Numerous unpredictable events can shake your supply chain. Terrorist attacks, storms, global pandemics and trade wars are just a few. Although it is impossible to totally shield your supply network from these unpredictable situations, diversification is one of the best protective strategies.
What Is Diversification?
Thousands of components are combined in the manufacturing of your goods, possibly including Texas Instruments electronic products. By the time they reach your factories, they may have traveled across the globe and passed through the hands of first, second and third-tier partners. However, if they only originate from one source with whom you have a relationship, your company will immediately experience bottlenecks and outright interruptions if that supplier goes out of business, experiences a natural disaster or is shut down due to human-made causes. By contrast, a diversified supply chain is resilient since it allows you to have alternatives should your primary vendor fail.
The Advantages Of Diversification
Expanding your options starts long before problems arise. During a period of relative calm, your company should source, pre-qualify and onboard vendors who can step in should your main supplier fall short. That way, your response time is much faster when a disruption occurs. In the end, snags will be minimized, and your company will save money.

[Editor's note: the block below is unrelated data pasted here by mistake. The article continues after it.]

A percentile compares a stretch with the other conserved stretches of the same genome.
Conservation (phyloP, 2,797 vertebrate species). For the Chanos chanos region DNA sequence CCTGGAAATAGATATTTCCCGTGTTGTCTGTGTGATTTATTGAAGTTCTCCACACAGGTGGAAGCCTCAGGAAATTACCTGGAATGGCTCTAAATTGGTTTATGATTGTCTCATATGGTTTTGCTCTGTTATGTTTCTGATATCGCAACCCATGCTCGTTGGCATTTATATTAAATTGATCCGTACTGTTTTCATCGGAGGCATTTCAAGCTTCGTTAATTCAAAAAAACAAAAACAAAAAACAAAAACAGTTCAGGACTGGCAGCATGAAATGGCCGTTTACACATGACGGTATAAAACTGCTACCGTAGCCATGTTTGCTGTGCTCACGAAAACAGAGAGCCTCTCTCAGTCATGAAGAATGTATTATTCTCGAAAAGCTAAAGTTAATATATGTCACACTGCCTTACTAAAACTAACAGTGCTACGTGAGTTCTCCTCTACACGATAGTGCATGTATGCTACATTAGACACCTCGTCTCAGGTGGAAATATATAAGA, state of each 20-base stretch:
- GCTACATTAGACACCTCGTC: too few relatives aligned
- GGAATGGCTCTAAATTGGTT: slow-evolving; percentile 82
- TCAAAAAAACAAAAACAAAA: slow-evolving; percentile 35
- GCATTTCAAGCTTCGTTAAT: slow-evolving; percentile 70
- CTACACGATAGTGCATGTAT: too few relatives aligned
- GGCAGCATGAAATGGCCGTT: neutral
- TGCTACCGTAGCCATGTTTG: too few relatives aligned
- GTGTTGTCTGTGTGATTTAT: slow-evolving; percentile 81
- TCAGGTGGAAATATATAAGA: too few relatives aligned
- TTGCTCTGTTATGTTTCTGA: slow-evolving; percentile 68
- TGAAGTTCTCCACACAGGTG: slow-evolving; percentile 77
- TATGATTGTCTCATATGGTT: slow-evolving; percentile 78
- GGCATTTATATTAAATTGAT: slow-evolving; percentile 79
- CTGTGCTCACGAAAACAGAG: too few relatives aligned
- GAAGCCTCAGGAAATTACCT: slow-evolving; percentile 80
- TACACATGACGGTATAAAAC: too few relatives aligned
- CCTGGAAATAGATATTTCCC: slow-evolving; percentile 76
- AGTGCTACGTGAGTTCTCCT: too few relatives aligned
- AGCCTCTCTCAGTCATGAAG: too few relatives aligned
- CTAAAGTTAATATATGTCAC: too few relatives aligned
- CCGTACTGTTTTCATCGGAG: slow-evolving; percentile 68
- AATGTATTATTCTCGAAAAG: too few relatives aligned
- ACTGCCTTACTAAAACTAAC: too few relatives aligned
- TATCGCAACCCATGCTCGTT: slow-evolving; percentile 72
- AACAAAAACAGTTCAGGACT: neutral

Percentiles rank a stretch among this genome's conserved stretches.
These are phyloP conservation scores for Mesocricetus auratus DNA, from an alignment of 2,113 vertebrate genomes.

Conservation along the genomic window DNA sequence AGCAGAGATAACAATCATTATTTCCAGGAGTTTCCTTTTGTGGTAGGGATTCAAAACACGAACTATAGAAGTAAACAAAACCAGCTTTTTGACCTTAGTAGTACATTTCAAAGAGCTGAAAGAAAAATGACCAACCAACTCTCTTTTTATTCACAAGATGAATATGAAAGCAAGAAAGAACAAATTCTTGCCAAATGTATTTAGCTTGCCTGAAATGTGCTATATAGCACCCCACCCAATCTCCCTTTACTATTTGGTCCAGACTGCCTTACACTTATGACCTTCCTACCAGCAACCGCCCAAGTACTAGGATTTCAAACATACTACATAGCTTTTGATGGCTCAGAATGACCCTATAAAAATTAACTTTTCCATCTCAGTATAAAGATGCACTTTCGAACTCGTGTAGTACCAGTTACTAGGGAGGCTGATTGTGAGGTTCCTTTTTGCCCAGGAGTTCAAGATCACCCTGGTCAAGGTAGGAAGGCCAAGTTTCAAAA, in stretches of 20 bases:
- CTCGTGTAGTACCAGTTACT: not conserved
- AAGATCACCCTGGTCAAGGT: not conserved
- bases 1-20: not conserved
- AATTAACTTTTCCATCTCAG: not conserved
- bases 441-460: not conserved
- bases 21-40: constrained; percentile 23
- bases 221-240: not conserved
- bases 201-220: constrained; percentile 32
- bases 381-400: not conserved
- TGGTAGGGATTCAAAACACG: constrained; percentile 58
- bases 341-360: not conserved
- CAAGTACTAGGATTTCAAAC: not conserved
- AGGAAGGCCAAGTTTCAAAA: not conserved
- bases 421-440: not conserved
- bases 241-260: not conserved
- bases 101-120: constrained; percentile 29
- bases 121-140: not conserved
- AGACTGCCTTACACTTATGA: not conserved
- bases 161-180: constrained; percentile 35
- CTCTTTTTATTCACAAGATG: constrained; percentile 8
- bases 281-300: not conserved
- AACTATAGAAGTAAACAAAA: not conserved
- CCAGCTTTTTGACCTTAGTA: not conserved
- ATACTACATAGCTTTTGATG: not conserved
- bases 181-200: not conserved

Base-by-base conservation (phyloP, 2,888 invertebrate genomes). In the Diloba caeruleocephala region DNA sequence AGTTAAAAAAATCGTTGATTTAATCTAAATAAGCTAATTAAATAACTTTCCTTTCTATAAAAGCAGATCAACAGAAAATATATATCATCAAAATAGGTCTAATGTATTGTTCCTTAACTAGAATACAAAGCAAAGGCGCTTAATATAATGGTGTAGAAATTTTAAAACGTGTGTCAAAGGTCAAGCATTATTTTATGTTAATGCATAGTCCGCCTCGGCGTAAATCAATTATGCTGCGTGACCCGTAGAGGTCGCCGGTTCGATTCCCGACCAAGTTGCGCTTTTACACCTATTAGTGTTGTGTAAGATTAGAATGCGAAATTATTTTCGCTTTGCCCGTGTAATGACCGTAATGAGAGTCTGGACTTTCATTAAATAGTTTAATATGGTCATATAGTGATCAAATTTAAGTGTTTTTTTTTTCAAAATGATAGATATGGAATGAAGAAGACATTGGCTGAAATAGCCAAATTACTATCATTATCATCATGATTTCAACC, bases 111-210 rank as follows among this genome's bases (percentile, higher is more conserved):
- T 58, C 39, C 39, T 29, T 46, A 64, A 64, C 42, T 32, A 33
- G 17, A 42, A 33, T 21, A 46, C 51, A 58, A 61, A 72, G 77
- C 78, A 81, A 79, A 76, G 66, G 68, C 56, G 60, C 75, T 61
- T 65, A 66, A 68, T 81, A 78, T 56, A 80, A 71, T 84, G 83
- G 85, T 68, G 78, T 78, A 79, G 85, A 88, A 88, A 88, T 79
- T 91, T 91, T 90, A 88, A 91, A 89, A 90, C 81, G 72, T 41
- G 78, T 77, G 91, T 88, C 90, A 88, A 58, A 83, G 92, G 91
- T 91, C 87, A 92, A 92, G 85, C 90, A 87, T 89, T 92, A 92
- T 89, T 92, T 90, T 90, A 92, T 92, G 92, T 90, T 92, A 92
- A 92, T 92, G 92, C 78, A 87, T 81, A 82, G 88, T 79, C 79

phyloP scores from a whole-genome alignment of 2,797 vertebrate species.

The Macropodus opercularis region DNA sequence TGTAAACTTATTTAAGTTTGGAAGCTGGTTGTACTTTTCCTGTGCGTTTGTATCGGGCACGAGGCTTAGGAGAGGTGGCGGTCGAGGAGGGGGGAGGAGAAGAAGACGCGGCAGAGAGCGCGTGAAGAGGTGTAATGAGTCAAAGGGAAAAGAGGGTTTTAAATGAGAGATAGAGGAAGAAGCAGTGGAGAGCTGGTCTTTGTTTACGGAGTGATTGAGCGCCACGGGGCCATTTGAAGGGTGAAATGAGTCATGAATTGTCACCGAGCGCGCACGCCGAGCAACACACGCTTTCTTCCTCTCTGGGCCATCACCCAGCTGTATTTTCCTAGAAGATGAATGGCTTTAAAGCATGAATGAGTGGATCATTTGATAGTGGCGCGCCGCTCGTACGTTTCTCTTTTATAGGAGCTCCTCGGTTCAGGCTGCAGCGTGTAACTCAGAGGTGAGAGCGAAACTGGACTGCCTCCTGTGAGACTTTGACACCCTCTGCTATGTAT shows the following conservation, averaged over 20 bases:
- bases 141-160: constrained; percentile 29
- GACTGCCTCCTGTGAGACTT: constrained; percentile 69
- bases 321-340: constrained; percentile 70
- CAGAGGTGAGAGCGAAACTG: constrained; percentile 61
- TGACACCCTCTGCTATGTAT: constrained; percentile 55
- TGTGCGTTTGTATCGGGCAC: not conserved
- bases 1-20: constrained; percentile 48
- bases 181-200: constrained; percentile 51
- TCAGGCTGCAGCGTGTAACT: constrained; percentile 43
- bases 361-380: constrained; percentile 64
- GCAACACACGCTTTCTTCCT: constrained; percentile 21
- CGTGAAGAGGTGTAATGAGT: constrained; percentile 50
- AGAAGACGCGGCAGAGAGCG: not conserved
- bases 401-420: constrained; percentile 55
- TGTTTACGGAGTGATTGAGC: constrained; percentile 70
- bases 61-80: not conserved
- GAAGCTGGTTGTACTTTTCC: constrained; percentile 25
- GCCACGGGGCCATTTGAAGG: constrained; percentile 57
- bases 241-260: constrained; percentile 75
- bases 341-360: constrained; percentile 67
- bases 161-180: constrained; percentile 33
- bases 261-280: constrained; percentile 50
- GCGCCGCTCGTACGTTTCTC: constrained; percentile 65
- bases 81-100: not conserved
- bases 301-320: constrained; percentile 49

Culling suppliers of all sizes and from multiple regions also lowers your chances that a geographically-based disaster will seriously affect on-time product delivery. Try to obtain a mix of vendors, keeping in mind that small businesses may be more agile but are not as stable while larger ones may be slower to pivot during changing times. Carefully evaluate suppliers against each other, weighing what they can bring to your organization against their risks. This helps to ensure that you get the best value, not just in cost savings but in terms of overall return on investment.
Diversification For Electronics Manufacturers
Diversifying the supply chain is particularly difficult for electronics manufacturers. This is because China has established itself as the main provider of specialized components production and the home of key suppliers. Some specialized products can only be sourced by companies in this region. While diversification of other parts of the supply chain may be possible, organizations like yours may, for the time being, continue to be forced to have only a limited diversification strategy.
To minimize the potential effects of this situation, manufacturers are diversifying in the areas where they can and implementing inventory stockpiling for those harder-to-source raw materials and components. In the next few years, consortiums of supply chain managers and other industry officials may work with governmental entities to promote a more global approach to the production of these specialized goods.
Diversification helps to mitigate risk when disaster strikes. Even if your company cannot implement it universally, reaching out to a less concentrated pool of suppliers is in your overall best interest.